Michael
Pascoe writes:

When is a $7 billion drop in the value of
an asset not a $7 billion drop in the value of an asset? When it was just an
accounting assumption in the first place. That’s the entirely reasonable line being
taken by Finance Minister Nick Minchin about the plunging price of Telstra and
what the government hopes to get for T3.

Yesterday’s Treasury forecasts dropped the
previous price the government would receive for Telstra from $5.25 a share to
$4.13 – which is still a lot more than the stock market presently thinks it’s
worth. It’s a quick and easy way to cut $7 billion from your book.

As a spokesman for Minchin is quoted in the
AFR today as saying: “We’ve never had a target price for T3 and
we still don’t. Just as $5.25 was not a target price, nor is $4.13. It’s an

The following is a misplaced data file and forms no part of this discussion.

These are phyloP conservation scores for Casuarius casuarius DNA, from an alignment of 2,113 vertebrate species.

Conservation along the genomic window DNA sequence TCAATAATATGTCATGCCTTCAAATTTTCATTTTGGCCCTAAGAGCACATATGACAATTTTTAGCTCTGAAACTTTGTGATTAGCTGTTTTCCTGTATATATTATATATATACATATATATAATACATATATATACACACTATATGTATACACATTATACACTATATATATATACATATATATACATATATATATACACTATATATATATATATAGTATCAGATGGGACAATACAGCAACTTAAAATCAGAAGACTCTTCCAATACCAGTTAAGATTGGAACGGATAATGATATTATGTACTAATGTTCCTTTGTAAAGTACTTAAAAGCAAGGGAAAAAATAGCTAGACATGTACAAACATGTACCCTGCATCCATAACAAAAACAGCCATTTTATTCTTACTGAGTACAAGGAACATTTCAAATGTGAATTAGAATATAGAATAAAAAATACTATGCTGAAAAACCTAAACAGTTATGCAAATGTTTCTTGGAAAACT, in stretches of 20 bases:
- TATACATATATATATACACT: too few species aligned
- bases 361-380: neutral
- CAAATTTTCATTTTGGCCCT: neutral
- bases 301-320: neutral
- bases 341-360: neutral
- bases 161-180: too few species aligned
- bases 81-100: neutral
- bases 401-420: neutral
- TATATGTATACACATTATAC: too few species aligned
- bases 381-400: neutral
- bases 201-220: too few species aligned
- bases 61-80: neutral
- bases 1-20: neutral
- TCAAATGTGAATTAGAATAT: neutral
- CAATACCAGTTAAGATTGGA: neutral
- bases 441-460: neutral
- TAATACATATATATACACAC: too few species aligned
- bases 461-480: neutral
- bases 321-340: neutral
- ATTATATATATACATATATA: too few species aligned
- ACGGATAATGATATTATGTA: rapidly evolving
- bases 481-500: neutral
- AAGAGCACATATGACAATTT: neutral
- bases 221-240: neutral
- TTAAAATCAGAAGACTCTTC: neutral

accounting assumption.”

Which is all quite reasonable, except that
the Government wasn’t talking that way when it was doing deals on how it would
divvy up the loot to get T3 approved.

Dollar Sweetie was putting it just a little
differently
yesterday, according to the SMH: “That is a
far more realistic price than $5.25 in the current climate,” Mr Costello
said. “Some people will say that is still above market but the Government
has decided to take a 90-day average, as we do in relation to a number of other
assumptions.”

So Pete’s
assumptions are more than just accounting assumptions, they’re 90-day averages.

Whatever the
fiddling figures might be, the pressure increases on both the Future Fund and
Telstra boards.

For the former,
it looks like they’re going to have to cop a lot of Telstra shares to manage,
but they’ve been told they will be passive investors which makes it a little
hard to maximise the investment.

For the latter, all
Telstra shareholders from Dollar Sweetie down will be demanding performance
rather than fighting words. The board is responsible for the cowboy management
team. It will soon be time to count the size of the herd.

Peter Fray

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